- As the gmail service makes the RPC on behalf of the end user, the infrastructure allows the gmail service to present an end user permission ticket on behalf of the user, as part of the RPC.
- The ticket serves as proof that the Gmail service is acting on behalf of the particular end-user, and allows the contacts service to require such a ticket with each RPC, and to return data only for the end user named in this ticket. (Sounds like Macaroons)
- This capability is integrated into the central user identity service, which requires a credential such as a cookie or oauth token, and returns a short lived end-user permission ticket for subsequent RPCs related to the user’s request. In this case, the Gmail service requested the ticket and passed it down to the Contacts service.
- In any cascading call, the ticket can be passed down by the calling service to the callee as part of the RPC. (See Macaroon paper for how chained-HMAC prevents escalation of privilege when passing the ticket.)
- All data encrypted at rest by the infrastructure.
- Storage services abstract away the physical storage.
- Services then integrate with central KMS to use keys from central KMS to encrypt data before it is written to physical storage.
- Central KMS also integrates with end-user permission tickets above, so that keys can be tied to particular end-users.
- Application layer encryption insulates data from threats at lower levels, such as malicious disk firmware.
- Hardware encryption is also enabled on hard drives and SSDs.
- Drives are tracked through lifecycle, and if it cannot be erased by a multi-step secure wipe procedure, it is physically destroyed and shredded on premise.
- Cloud customers can use the KMS, and even provide their own encryption keys at time of use through an api, and they will be stored only in RAM during use. Customers are then responsible for keeping keys, since Google will not have copies of keys to retrieve data. These customer provided keys are used as the KEKs, which in turn protect data encryption keys which encrypt each block of data as it is stored.
- Cloud KMS customer customized but stored with google.
- API for Data Loss Prevention can classify/redact sensitive data on Gmail, Drive, or in customer application.
Internet communications – Google Front End (GFE)
- Infrastructure completely on private IP space.
- All traffic from internet travels through GFE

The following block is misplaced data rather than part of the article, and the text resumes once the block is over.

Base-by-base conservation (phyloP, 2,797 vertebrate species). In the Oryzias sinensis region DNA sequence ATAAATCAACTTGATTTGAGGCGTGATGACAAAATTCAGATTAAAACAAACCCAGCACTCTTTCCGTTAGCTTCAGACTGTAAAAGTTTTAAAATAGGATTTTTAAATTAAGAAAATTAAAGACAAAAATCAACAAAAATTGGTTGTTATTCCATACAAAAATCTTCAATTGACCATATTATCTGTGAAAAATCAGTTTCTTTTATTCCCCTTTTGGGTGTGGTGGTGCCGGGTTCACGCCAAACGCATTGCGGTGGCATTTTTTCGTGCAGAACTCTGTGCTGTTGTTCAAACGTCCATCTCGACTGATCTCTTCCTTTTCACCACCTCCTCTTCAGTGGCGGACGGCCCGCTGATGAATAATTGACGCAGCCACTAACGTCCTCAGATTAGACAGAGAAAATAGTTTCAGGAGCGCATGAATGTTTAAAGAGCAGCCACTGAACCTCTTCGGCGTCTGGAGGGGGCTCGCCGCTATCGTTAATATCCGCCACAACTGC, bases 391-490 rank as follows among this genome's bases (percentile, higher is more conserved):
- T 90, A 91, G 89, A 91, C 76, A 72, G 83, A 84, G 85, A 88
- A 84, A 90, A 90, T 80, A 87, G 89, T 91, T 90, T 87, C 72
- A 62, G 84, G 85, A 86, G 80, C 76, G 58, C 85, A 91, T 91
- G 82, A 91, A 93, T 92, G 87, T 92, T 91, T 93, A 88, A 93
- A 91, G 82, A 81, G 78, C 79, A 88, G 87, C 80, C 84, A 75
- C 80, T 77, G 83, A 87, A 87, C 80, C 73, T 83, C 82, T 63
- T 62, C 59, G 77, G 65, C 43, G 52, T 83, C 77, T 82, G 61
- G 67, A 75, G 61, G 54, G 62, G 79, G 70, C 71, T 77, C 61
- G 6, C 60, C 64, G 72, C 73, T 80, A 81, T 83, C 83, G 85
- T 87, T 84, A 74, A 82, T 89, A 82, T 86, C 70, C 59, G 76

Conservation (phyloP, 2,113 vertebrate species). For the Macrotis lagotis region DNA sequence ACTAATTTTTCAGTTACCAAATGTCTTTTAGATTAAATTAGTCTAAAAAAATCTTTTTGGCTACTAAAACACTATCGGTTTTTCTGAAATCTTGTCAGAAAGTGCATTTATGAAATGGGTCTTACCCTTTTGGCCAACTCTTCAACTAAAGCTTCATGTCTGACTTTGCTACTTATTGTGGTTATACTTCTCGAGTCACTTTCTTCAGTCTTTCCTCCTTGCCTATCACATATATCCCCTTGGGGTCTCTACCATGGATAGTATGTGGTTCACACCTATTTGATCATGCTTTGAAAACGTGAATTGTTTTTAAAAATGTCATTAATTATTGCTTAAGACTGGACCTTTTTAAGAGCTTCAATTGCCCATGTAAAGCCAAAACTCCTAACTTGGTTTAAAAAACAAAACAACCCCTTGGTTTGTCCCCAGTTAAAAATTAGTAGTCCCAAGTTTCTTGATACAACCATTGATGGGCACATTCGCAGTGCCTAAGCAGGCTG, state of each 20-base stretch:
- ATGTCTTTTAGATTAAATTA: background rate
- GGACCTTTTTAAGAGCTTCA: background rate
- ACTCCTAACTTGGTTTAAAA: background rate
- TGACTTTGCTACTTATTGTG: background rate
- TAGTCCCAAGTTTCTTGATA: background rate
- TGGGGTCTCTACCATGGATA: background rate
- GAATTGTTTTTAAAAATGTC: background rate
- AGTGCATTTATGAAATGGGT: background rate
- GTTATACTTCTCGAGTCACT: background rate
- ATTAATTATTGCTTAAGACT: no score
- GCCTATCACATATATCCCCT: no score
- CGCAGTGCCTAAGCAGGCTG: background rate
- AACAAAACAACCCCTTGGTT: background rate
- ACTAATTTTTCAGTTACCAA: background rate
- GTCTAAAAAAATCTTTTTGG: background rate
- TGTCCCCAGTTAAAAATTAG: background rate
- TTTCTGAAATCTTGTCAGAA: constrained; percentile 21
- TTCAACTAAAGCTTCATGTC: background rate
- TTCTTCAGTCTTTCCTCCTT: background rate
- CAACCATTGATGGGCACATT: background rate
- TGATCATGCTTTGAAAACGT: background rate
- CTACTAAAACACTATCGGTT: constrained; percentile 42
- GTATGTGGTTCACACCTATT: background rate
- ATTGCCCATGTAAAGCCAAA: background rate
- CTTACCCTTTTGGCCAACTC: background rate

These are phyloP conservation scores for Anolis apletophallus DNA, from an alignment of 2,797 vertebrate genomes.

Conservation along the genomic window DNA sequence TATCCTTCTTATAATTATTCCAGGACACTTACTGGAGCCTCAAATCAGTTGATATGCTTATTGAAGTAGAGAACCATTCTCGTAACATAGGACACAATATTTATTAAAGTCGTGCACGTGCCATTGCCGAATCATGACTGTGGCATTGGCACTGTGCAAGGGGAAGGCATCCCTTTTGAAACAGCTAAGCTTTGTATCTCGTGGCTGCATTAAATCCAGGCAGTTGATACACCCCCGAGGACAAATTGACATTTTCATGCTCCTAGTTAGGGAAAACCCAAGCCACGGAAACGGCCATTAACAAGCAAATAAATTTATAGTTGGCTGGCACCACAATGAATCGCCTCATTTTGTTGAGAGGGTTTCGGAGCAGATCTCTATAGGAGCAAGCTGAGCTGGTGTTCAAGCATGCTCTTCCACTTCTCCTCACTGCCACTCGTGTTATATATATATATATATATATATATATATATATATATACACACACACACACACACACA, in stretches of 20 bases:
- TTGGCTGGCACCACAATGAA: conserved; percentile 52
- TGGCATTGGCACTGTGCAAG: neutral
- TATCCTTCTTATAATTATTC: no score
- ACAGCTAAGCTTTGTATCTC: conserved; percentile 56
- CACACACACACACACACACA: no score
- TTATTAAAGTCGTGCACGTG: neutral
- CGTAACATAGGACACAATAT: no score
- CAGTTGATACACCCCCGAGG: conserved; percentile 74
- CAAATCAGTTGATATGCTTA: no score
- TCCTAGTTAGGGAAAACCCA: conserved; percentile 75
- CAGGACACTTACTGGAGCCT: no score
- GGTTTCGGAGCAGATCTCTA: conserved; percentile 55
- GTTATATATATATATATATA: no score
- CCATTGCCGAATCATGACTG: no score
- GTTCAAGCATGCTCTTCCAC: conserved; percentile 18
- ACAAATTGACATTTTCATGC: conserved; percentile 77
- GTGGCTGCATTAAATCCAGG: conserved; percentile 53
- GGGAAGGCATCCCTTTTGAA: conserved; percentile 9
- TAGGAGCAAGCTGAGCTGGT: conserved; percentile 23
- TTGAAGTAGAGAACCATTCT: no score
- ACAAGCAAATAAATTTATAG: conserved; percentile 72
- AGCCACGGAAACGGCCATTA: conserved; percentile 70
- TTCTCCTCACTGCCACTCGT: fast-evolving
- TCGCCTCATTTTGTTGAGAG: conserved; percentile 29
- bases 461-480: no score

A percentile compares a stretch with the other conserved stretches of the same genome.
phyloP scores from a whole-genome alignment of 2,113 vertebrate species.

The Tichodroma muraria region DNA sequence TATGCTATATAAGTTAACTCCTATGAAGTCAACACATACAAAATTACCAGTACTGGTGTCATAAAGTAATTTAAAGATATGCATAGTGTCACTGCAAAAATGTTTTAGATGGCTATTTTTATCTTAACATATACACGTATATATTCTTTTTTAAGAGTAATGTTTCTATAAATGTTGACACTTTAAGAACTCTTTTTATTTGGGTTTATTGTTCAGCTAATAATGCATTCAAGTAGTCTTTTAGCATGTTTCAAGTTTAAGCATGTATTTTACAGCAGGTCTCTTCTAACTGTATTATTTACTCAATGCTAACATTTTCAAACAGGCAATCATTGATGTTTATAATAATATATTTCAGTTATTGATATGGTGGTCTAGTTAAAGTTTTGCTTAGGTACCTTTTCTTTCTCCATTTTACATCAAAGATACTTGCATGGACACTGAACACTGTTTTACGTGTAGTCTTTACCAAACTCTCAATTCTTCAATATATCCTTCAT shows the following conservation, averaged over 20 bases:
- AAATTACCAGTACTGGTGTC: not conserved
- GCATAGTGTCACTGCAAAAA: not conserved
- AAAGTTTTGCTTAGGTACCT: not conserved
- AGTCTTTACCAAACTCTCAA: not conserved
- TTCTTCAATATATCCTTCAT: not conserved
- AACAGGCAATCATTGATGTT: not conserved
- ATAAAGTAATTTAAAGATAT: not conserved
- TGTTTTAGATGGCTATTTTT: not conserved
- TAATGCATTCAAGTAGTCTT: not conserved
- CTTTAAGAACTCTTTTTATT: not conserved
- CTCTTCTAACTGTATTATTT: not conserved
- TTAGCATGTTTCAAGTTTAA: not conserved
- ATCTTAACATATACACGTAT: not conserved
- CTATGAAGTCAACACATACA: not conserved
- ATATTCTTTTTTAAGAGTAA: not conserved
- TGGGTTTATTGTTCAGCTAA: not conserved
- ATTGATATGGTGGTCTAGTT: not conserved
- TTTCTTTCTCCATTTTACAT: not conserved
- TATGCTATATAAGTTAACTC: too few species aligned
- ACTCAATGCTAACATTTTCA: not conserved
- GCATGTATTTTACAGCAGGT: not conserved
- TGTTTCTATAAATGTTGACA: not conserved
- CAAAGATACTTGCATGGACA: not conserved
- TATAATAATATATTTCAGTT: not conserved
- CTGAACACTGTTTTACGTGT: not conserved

- Super cool: GFE is just a service that runs on the infrastructure, not a physically parallel chained set of proxies. This is how it can scale up and down as needed.
- Services need to register itself with the GFE. GFE then performs TLS termination for the outside world. It’s a homogenous smart reverse proxy.
- Also provides DDoS protection.
- Google Cloud Load Balancer is GFE.
- Due to scale and wholly owned backbone, can simply absorb most DoS attacks.
- When backbone delivers an external connection to the datacenter, this connection goes through several layers of hardware and software load balancing. Report statistics about incoming connections to central DoS service. When it detects a DoS attack, it can configure LBs to drop or throttle traffic associated with the attack. (First thing Niels Provos worked on at Google).
- The next layer, the GFE instances, also report information about requests they receive to the central DoS service. This includes further application layer info not available to the LBs. The central DoS service can then again configure the GFE’s and upstream LBs to drop or throttle traffic.
User identities – authentication
- Central identity service
- Provides login page with username/password
- Can challenge with additional info based on history of logins or location
- Phishing still biggest problem, so invented hardware second factor strong auth that forecloses possibility of phishing.
- Can mandate security key use.
- Malware compromise of endpoint also big problem.
- Choose client platform inherently designed for security. Malware compromise of chromeos very difficult.
- Policy such as: admin access must come from chromebook with security key brings successful admin attack probability ~0
- All google employees are required to use a security key for strong secondary auth.
- Strong investment in monitoring client devices.
- OS uses up to date signed image
- Controls what is installed, including applications, extensions, and services.
- Being on primary lan is not means for granting access.
- Enforce and grant access at application level
- Can then allow only the employee who is strongly authenticated, coming from a healthy corporate device, on expected networks in expected geographic locations to sensitive data.
- One policy per application, not reliant on network by network or instance by instance ACLs.
- Identity-Aware Proxy externalizes this service. IAP will get more options like chromebook-only in the future.
- Strong investment in monitoring client devices.